Fiction Tuesday – New Town

Today’s blog continues my long-neglected satirical fantasy, In The Land of the Penny Gnomes

As the group made their way to their connecting train, Will was stunned to find himself in a bustling neighborhood. The streets and buildings were all technically underground, a rough-hewn ceiling could be seen high above the buildings, but in front of him he could see the bright light of open skies.

By now the teen had become accustomed to the Penny Gnomes’ preference for mountains and seclusion, so an underground town didn’t surprise him very much. What shocked him was all the non-gnomes he saw. The streets bustled with humans, dwarves, elves, and other races Will couldn’t recognize from his fantasy books. The dwarves he passed seemed to enjoy laughter and spoke in loud, boisterous voices. The elves, on the other hand, felt a bit stuffy. Their dress was immaculate, but they seemed to walk though the streets with a perpetual sneer on their faces. The humans were another matter entirely. They chatted excitedly in a language Will didn’t understand. As they spoke, sparks of light popped around them, crackling like a fire.

“Those are wizards, kid,” Bug offered by way of interpretation.

“I can’t understand them.”

“Yah, they’ve got the wizard’s firecracker. They’re speaking Wizard Tongue and that creates all the magic sparks while they chat.”

“They look human.”

Bug shrugged, “I guess.”

“But I don’t understand, why are they here?”

“The wizards? They live here, there’s a Wizard Quarter not too far from here. Probably merchants acting as agents for buyers in Boarsblemish.”

Will shook his head. “No, why are they all here. The dwarves, elves, and the wizards? I thought Gnomes didn’t like outsiders.”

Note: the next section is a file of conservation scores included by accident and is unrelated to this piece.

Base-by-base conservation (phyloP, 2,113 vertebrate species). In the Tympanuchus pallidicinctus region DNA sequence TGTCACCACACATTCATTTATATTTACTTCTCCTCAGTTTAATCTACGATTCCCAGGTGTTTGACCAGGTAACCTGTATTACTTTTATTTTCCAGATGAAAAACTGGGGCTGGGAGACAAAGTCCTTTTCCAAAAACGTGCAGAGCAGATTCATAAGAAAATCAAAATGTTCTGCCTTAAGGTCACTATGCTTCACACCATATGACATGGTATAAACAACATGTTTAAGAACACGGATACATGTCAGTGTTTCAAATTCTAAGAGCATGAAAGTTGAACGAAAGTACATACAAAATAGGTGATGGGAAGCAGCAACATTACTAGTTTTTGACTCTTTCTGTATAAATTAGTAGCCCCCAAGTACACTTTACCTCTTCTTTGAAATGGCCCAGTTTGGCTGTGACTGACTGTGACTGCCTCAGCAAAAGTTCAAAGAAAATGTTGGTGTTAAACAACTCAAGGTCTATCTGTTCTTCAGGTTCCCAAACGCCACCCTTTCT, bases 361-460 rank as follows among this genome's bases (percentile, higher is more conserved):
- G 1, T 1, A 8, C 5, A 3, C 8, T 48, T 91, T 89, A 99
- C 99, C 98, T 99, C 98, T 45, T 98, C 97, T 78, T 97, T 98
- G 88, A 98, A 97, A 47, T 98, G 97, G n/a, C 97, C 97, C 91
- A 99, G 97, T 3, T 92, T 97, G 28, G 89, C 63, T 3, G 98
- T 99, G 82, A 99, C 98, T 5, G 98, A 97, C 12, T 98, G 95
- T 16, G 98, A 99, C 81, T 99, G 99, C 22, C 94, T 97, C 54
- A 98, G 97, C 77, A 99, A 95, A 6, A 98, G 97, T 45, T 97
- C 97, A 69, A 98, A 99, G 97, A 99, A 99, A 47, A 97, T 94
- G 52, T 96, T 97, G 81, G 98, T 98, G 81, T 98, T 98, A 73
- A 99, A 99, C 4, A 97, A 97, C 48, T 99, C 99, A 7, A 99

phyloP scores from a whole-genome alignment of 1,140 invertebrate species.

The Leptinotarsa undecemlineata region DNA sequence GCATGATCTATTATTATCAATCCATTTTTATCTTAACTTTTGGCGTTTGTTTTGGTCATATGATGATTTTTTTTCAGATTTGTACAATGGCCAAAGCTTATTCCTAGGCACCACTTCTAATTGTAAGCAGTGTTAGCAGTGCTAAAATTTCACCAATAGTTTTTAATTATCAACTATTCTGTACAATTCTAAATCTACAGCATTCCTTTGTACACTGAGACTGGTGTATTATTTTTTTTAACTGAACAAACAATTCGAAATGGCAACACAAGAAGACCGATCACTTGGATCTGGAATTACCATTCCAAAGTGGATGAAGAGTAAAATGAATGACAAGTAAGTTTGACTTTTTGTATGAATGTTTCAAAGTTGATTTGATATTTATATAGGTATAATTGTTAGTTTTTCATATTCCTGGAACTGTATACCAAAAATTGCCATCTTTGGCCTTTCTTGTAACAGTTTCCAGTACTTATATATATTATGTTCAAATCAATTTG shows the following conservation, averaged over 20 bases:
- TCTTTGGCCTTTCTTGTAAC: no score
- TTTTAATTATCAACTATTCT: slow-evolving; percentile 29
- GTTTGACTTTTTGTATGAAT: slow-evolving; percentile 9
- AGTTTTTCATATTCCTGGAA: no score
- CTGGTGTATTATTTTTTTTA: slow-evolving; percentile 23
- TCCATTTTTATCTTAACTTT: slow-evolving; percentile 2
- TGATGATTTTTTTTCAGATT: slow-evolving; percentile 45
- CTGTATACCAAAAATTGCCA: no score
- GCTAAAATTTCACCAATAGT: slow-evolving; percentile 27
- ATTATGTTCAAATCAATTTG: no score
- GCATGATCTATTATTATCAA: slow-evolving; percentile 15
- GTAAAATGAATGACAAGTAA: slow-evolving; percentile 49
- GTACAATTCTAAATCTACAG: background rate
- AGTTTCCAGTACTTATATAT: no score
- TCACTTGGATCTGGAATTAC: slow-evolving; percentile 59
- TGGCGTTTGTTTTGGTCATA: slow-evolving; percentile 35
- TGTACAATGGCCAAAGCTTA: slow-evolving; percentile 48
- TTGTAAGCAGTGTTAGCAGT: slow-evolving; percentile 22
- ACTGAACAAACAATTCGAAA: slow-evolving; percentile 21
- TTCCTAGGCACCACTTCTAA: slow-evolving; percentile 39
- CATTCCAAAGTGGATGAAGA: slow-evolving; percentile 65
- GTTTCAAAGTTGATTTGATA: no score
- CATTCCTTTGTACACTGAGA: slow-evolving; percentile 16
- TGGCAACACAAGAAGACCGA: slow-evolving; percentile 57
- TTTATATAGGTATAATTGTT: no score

“We don’t. But we aren’t inside. This is The Harbor. It’s sort of a buffer between us an the rest of The Realm.”

“And anyone can come here?”

Will thought it was an innocent enough question, so he was shocked when Bug became flustered.

“Ah, no. Not so much. There’s limited space, you see, and while this is not really in our territory it’s not really out either. You need to have a visa to visit, and go through a whole process to apply for residency.”

“Oh, that makes sense. I guess.” Will paused for a moment as he pondered Bug’s discomfort before he added, “So why are you so uncomfortable?”

“Uh, well…” Bug muttered as he collected his thoughts.

“He’s embarrassed by the refugees,” Sindy broke in, coming to her husband’s aid.

“Refugees?”

“Yah, kid, we’re at war

“And?”

“Well war isn’t all that nice to civilians. Right?”

“I guess, yah.”

“Will,” Sindy cut in once more, Bug breathed a sigh of relief. “Most of the population from the plains near the Firewall has been displaced. There’s entire towns which have been emptied, and much of that population came to the Fifty Peaks Mountains looking to get away from the Horde. And our splendid public servants decided to not let them in.”

“So where’d they go?”

Sindy sighed, “You’ll see soon enough.”

They’d arrived at their train, and Sills waved them all on to a car after arguing with a conductor for a few minutes. The others all boarded, but the agent pulled Will aside before he was able to mount the steps.

“Will you’re about to see something you probably won’t like.”

“You mean the refugees?”

Sills scowled, “So Bug was talking about that? I’d told him to leave it to me.”

“It was Sindy, actually. Bug didn’t want to bring it up at all.”

“Well, this train we’re boarding is about to pass through New Town. At least, that’s what the refugees call it.”

“What do the gnomes call it?”

Sills frowned, “Scum Town.” She noticed Will’s eyes open wide in shock, and added, “Look, I don’t agree with it, and the IBI is working with the Throne make conditions in the camp tolerable. But most gnomes don’t care. They feel like they’ve done their part for these folks and for the war, and they’ve got a lot of nerve demanding more.”

“And what do you think?”